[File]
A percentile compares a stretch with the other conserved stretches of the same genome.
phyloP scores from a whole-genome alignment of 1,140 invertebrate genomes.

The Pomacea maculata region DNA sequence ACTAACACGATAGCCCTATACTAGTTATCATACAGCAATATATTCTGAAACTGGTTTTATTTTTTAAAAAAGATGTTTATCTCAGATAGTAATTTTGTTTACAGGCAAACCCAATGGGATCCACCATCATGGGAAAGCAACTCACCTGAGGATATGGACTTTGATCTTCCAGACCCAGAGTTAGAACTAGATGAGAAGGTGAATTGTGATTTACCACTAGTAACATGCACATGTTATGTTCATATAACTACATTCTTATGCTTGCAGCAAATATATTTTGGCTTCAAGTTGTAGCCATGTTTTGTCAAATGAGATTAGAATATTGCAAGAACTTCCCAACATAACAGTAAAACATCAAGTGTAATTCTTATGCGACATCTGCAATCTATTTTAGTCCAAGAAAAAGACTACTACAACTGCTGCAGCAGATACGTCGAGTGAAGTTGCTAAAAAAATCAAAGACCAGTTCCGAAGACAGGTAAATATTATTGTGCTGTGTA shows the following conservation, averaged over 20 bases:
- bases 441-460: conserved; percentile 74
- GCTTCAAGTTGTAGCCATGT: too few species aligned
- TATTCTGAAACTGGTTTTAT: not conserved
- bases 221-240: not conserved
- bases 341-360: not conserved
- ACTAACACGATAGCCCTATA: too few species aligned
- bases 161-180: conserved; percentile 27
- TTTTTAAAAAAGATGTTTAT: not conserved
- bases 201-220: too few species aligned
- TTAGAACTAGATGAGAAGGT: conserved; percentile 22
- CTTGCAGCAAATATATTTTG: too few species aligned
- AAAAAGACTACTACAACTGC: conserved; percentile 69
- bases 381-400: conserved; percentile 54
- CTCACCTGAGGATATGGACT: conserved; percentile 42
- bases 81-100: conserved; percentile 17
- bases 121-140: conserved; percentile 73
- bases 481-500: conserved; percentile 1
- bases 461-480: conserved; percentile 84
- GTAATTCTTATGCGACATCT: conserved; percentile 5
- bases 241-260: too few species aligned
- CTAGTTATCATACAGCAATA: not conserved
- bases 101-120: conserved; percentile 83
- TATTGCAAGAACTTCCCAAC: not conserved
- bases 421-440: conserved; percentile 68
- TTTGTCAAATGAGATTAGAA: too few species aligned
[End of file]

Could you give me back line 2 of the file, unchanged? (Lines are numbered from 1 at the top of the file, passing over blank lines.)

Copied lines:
phyloP scores from a whole-genome alignment of 1,140 invertebrate genomes.